For Stripe, common errors include invalid API keys or webhook failures. Re-enter Stripe credentials or set up webhooks correctly.

For PayPal, check your API credentials and PayPal IPN configuration. Contact PayPal support if issues persist.

Clear communication with customers is also key during payment issues. Be upfront and offer alternative payment methods.

Refer to gateway-specific docs, e.g. Stripe or PayPal.

Product and Order Management Errors

Adding new products or fulfilling orders may fail unexpectedly. For example:

  • Product images not uploading – Adjust media upload settings.
  • Orders stuck in pending – Increase server timeout limits.
  • Inventory level discrepancies – Sync inventory management.

Follow ecommerce best practices like these to minimize management errors. Prioritize accuracy, organization and order fulfillment.

Advanced Troubleshooting Techniques

For developers or experienced users, try enabling WP_DEBUG to show verbose error messages. Access site files via FTP/cPanel to directly edit code. Seek assistance on the WooCommerce Support Forums which has an active community.

Other tips include checking WooCommerce status via plugins page or CLI, monitoring error logs and enabling security plugins like Wordfence to identify issues.


Troubleshooting WooCommerce critical errors can be stressful, but having a game plan and sound technical know-how will enable you to debug and resolve many common issues. Work methodically to pinpoint the cause, then address with targeted solutions while keeping customers informed.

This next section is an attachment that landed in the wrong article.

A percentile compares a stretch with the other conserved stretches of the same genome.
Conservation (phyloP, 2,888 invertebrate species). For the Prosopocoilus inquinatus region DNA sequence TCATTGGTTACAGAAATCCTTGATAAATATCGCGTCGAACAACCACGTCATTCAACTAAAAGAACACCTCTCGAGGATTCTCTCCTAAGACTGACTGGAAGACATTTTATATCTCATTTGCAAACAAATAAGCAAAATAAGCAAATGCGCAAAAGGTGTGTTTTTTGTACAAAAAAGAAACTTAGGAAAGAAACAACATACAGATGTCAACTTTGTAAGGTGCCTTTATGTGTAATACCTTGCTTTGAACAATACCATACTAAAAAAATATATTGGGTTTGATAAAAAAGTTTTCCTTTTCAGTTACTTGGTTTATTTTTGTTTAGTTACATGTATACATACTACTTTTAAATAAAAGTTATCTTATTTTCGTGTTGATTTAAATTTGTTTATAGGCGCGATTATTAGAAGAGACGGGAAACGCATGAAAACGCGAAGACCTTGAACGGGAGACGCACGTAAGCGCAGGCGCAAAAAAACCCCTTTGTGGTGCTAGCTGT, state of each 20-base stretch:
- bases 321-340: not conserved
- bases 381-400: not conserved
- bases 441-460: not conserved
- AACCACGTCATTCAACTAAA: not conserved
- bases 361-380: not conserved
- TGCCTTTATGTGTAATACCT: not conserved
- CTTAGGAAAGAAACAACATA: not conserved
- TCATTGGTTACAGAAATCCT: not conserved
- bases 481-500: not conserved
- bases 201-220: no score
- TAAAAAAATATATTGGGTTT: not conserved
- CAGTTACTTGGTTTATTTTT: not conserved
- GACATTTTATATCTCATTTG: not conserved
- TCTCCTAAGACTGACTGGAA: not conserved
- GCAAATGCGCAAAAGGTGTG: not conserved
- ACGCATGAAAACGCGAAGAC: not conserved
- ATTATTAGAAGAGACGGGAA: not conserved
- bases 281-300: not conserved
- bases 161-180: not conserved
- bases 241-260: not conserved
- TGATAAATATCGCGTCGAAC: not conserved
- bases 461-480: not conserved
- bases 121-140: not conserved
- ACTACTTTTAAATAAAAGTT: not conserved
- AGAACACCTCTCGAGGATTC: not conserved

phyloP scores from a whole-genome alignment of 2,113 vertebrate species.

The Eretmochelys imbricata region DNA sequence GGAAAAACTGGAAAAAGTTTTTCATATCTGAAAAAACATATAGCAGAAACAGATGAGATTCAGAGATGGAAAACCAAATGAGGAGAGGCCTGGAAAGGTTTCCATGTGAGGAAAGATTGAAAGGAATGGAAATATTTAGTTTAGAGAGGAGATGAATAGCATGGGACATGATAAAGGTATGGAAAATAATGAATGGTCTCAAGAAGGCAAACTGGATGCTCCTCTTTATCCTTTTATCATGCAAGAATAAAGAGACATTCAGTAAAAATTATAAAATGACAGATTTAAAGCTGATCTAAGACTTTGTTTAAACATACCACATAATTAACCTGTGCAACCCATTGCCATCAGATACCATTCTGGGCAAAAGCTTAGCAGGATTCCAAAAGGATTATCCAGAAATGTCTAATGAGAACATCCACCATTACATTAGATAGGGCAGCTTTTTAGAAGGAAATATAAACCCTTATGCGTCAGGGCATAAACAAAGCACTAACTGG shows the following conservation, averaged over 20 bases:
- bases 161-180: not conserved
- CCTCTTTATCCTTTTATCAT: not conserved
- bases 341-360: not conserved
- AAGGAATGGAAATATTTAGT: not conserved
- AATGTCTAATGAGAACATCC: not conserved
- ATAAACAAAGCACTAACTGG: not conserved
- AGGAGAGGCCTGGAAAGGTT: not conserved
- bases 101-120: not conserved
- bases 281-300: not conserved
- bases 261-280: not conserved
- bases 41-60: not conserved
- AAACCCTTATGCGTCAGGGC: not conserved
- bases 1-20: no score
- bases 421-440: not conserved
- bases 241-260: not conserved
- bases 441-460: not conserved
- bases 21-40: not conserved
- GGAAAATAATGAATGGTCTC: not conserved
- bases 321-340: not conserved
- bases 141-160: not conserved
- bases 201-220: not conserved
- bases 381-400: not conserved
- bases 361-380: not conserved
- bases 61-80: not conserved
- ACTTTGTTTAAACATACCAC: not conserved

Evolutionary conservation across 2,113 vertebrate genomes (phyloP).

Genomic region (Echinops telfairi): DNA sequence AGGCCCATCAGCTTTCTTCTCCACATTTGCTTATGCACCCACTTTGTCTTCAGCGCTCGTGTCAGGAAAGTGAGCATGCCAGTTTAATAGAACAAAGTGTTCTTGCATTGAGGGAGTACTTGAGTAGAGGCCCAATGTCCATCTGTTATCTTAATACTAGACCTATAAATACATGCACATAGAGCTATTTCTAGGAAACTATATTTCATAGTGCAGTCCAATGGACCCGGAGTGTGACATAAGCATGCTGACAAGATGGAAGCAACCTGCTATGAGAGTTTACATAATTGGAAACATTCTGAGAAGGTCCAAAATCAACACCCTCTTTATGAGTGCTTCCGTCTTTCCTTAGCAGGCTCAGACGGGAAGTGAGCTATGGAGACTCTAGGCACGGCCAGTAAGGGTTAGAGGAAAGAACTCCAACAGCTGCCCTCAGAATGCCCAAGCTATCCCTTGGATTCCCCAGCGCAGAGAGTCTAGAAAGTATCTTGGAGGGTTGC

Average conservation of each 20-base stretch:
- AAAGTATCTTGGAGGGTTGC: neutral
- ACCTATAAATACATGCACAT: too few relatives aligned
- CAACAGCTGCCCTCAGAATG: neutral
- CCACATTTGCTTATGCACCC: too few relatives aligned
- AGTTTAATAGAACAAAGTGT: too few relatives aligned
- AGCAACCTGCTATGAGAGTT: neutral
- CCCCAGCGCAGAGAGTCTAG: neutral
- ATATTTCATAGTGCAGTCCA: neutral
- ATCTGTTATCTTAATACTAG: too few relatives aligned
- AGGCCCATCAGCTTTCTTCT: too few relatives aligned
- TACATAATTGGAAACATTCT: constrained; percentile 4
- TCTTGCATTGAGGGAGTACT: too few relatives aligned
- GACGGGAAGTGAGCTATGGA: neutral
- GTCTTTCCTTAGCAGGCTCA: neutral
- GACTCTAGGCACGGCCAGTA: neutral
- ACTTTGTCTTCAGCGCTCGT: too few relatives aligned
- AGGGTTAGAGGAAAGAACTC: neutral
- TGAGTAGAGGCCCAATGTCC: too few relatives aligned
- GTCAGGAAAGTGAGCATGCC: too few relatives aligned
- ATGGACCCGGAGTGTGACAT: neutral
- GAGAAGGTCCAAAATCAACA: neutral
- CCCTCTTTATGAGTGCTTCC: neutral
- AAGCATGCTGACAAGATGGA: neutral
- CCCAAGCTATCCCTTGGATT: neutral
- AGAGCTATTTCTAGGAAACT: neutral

With the steps outlined in this guide, you will be well-equipped to diagnose and fix errors should they arise and keep your WooCommerce store running smoothly. Share your experiences dealing with WooCommerce errors and any questions in the comments!



Q: What are some preventative measures to avoid WooCommerce errors?

A: Regular plugin, theme and WordPress core updates, using optimized web hosting, following coding best practices, using a security plugin, and regular backups can help avoid many critical errors.

Q: My site is still down. What should I do next?

A: If you’ve tried all troubleshooting tips without success, reach out to WooCommerce support, contact your web host, or hire a developer to investigate further. They can dig into logs and identify any underlying problems.

Q: Are there any tools that help with troubleshooting WooCommerce?

A: Yes, plugins like Debug Bar, Log Viewer and Query Monitor add helpful debugging information to the WordPress dashboard and can aid troubleshooting. Also check our error logs via cPanel or FTP.

Q: I’m getting a 500 internal server error. How can I fix this?

A: A 500 error is often caused by a web server misconfiguration, outdated software, or other backend issue. Contact your hosting provider for solutions. Temporarily switching to a default theme/disabling plugins may provide more clues.

Q: What’s the fastest way to resolve a “”PHP memory exhausted”” fatal error?

A: Increasing the PHP memory limit in the wp-config.php file can quickly resolve out of memory errors. Just add define('WP_MEMORY_LIMIT', '256M'); , adjusting the memory value as needed.”